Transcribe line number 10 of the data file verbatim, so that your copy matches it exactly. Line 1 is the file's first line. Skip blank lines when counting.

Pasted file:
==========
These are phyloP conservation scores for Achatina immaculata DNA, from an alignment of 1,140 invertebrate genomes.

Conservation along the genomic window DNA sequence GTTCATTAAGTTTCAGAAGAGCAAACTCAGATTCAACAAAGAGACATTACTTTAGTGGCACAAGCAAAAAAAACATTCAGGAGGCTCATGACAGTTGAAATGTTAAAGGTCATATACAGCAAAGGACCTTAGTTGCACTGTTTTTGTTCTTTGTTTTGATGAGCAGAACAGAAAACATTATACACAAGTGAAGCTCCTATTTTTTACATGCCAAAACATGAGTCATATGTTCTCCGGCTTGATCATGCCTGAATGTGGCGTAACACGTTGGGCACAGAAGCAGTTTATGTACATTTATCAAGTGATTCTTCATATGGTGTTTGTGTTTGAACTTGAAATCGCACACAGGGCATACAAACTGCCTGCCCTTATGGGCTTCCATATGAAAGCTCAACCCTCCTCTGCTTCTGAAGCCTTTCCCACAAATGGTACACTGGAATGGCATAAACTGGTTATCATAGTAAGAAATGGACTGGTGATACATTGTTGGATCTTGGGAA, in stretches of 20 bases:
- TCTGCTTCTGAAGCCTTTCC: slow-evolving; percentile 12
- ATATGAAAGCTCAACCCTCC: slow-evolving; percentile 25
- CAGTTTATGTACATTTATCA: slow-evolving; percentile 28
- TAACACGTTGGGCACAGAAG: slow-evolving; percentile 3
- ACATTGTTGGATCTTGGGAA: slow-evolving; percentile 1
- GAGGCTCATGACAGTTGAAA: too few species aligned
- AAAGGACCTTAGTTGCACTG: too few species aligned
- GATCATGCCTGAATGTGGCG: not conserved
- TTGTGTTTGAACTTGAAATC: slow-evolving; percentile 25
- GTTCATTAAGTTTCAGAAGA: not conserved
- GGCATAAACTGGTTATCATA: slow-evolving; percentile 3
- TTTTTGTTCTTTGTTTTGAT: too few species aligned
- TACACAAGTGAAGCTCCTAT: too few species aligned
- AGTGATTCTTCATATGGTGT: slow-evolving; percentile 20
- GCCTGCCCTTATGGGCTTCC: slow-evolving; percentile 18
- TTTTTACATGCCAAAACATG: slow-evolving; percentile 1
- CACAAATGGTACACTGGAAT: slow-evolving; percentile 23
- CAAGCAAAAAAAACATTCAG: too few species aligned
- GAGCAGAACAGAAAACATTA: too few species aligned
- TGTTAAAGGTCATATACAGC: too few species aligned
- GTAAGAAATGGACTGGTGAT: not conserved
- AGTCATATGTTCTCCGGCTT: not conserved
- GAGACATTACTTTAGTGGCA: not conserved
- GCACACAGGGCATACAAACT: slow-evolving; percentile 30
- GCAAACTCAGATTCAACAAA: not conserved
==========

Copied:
- GATCATGCCTGAATGTGGCG: not conserved